Chapter Two gives a major historical sweep, from the early historical sweep, from the early history of the Church, to the present. There are colourful stories of conversion among the natives, and the seminal roles of local catechists and lay readers in spreading the Gospel. Not much has been researched on this aspect of our Church history. Rev. Aeries attempts to focus on the contributions of local missionaries and therefore, have made limited references to the contributions of overseas missionaries, albeit their parts have been substantial. However, they have been sufficiently dealt with in the reference books cited earlier. Given this as such there was still little material to base on for the write-ups of local missionaries’ contributions. A few materials are based on the survey responses from the Parishes., while some have come from personal contacts and interviews. For this chapter there are a few anecdotes and interesting tales regarding the life and works of past missionaries and priests which are presented in small ‘window’ articles complied by Heidi Munan, and Rev. Aeries.
During the period towards the end of the 19th Century, when the Brookes regime had almost pacified the whole country, inter-tribal war-fares were curbed and peace prevailed amongst the Dayak communities. This encouraged movements and brought enthusiasm to accept new challenges and knowledge, which in turn led to the people’s hunger for learning and education. The missionaries brought the Gospel with education and perpetuated the new religion through the establishment of schools. The Dayaks became aware of this new knowledge and accepted the new teachings. Their enthusiasm was such that some of them even started their own rudimentary village schools, long before the arrival of the missionaries. The role of the Church in bringing education to the communities in Sarawak are discussed bu Yohannan John in the second part of Chapter 3, under the heading of “Educational Mission of the Church”.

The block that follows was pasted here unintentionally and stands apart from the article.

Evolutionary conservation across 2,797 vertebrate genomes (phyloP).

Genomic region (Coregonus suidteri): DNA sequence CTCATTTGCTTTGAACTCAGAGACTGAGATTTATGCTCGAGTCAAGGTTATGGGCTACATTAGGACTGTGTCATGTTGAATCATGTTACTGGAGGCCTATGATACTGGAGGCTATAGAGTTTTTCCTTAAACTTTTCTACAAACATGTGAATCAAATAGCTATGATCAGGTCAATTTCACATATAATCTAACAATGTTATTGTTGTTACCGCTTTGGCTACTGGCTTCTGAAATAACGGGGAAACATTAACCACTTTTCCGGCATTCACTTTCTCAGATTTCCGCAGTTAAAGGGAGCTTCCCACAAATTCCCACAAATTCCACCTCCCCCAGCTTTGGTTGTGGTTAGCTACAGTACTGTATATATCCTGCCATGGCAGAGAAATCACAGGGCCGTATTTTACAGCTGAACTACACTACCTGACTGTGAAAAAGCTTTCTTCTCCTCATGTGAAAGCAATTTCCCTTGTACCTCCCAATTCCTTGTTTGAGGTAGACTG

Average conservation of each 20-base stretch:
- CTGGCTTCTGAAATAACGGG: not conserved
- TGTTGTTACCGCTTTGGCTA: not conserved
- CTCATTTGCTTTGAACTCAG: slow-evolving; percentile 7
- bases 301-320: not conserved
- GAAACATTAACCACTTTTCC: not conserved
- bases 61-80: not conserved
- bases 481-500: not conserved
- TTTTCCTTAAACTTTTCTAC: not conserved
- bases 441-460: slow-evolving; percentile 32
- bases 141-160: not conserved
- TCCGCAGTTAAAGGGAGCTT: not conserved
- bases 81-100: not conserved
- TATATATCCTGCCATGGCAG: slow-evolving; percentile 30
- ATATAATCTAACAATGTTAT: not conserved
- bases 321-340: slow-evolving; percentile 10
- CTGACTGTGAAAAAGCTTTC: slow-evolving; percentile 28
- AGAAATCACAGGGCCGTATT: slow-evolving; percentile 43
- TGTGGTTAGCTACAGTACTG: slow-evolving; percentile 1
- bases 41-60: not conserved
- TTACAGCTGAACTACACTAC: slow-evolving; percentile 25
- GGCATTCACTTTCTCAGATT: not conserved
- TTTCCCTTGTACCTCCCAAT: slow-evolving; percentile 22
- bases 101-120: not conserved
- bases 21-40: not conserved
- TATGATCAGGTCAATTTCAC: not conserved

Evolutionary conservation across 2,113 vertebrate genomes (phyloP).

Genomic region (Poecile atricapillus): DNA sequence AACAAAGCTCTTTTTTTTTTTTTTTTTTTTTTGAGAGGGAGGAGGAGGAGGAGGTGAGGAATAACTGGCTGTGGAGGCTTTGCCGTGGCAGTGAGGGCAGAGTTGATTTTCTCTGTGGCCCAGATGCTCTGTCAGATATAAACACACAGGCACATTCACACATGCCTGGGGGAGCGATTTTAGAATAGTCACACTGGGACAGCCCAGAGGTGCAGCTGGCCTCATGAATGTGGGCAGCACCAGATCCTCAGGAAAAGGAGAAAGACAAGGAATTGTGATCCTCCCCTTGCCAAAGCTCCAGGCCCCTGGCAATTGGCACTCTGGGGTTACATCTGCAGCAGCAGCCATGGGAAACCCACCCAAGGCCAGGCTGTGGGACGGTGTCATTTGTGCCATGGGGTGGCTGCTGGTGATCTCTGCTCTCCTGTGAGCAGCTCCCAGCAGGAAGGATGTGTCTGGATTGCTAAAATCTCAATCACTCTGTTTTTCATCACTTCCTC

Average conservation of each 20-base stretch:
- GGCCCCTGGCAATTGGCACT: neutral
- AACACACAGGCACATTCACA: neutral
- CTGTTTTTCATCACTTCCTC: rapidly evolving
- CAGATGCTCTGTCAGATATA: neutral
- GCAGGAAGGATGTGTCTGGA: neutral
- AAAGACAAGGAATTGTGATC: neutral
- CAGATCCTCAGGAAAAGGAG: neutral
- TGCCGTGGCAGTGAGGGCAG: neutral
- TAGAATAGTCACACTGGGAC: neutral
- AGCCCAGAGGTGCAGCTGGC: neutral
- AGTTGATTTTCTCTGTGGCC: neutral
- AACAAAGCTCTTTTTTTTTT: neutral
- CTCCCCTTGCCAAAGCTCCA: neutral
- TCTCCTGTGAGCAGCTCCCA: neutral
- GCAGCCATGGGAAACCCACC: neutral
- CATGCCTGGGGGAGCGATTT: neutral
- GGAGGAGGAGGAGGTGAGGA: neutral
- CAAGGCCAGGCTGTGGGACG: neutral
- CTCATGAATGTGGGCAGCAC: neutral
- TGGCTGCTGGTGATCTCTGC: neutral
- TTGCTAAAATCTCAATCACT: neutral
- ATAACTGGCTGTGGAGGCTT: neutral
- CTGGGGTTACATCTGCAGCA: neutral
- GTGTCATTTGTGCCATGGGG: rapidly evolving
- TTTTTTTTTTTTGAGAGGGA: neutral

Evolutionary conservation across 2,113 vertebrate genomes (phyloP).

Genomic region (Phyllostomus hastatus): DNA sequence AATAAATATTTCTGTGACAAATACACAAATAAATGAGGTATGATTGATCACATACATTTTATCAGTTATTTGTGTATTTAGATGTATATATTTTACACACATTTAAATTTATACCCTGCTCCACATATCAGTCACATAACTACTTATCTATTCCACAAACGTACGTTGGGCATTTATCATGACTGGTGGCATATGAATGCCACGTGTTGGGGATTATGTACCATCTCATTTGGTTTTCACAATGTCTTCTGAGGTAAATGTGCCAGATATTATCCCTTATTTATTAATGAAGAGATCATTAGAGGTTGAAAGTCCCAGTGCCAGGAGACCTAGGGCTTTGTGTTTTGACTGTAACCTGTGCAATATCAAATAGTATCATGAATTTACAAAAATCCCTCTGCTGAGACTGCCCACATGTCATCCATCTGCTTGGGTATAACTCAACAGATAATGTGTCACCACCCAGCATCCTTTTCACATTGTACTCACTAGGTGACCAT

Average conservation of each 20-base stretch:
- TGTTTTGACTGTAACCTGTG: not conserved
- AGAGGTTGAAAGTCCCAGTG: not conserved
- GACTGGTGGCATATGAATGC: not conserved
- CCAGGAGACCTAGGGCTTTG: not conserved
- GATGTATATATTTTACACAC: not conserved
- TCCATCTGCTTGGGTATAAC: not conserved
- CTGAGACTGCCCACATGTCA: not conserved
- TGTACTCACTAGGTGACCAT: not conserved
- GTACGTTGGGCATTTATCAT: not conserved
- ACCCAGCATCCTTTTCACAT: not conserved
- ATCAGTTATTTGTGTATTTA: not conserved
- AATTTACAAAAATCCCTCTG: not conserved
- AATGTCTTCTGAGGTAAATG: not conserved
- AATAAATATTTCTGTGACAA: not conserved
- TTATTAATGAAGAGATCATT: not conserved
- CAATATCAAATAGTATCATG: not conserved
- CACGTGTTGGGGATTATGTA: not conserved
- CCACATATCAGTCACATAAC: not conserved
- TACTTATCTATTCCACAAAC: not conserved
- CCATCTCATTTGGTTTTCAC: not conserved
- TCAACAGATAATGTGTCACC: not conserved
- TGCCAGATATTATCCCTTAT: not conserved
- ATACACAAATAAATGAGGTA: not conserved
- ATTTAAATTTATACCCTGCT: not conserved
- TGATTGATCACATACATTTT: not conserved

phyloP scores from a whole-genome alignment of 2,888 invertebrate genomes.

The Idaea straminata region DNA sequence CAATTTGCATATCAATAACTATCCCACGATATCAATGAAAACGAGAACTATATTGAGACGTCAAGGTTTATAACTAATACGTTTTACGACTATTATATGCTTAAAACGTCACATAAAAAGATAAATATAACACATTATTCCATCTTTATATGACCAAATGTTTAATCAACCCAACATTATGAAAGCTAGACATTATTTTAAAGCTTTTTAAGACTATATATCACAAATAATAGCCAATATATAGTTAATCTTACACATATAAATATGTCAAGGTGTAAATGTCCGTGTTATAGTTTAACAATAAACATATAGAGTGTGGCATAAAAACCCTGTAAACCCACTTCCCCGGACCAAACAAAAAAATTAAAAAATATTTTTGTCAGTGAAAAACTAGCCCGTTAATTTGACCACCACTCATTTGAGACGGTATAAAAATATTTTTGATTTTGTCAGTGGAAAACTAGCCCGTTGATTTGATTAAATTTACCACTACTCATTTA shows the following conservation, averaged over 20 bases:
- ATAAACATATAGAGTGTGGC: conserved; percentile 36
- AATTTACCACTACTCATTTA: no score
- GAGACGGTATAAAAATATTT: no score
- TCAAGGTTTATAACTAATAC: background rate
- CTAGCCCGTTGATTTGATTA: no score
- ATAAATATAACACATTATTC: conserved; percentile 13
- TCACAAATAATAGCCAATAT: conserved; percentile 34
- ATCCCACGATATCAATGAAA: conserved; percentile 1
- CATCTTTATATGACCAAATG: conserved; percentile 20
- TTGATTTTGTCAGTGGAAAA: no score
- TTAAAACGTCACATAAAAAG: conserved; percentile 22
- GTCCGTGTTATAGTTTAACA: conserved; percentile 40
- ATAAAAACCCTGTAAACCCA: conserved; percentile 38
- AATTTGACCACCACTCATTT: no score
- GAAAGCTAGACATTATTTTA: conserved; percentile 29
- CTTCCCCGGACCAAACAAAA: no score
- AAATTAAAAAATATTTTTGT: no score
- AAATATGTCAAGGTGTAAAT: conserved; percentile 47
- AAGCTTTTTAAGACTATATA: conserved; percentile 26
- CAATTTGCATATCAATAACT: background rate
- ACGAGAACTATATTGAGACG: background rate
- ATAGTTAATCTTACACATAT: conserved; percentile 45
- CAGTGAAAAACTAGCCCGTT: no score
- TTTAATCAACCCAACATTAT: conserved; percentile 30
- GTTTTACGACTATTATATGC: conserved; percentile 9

It was the intention of the Church from the beginning to start a native ministry, that is, to train local converts to be priests so as to continue the foreign missionaries’ work when they had to leave Sarawak. It was hoped that the mission schools would produce people to serve the church as catechists, lay readers, teachers and priests.
The first part of Chapter 3 relates the chronology of training of priests from the earliest period in 1860s to the present. Rev. Aeries says that “It took 144 years of mission work in Sarawak before the complete indigenization of the personnel of the Church was achieved.” His reason is that because training of priests is the last work to be handed to the local priests – and that was as recent as in 1992!
Missionaries coming to Sarawak were said to have been given basic medical training, both for their own survival as well as a part of their ministering work. The first part of Chapter 4 tells the story of how the Church made medical ministering part of their mission works. Perhaps the fact that Bishop McDougall was a doctor was not a coincidence. He was the only doctor in Kuching then serving both the Mission as well as the Rajah’s officers and the town’s people. Hence he started the missionaries’ role of serving both the spiritual as well as the physical well-being of their converts in administering medical aid whenever it was required. The second part of Chapter 4 deals with the part played by the Church in agricultural development. The Church encouraged the planting of cash crops as means of supporting mission work. It was said that Bishop Hose brought the first two rubber seeds to Sarawak and planted them near the Bishop’s house. And at mission village schools, the pupils were taught gardening as part of their time-table. The Church initiated the Padawan Land Development Scheme, and the Lemanak Land Development Scheme in collaboration with the British colonial government. In the 1960’s. a Church Farm School was started at Sungai Pinang on the way to Simmanggang.
At the end of the book, there are illustration of old photographs in a series of “Photo Album” showing how the missionaries lived. There is a memoir of Dr. Thomas Chung, a church choir member of the 1950s, and his comment on the present trend of worship in our churches. Five appendices are attached; listing church schools, parishes and Diocesan’s serving priests and staff. For those who wish to know more historical details: our Church constitutional history and chronology are appended.
Finally, in the Epilogue, the Bishop of Kuching has his say on the challenges that lie ahead, and the need to “Rise up and build on the foundation that had been laid for us”. He calls the faithful to be more proactive in Church activities, and thereby contribute to the extension of God’s Kingdom in this land:
“If we are the ‘light of the world’ people want to see the light of Christ shine in and through us. If we are ‘the salt of the earth’ then we must make our presence felt.’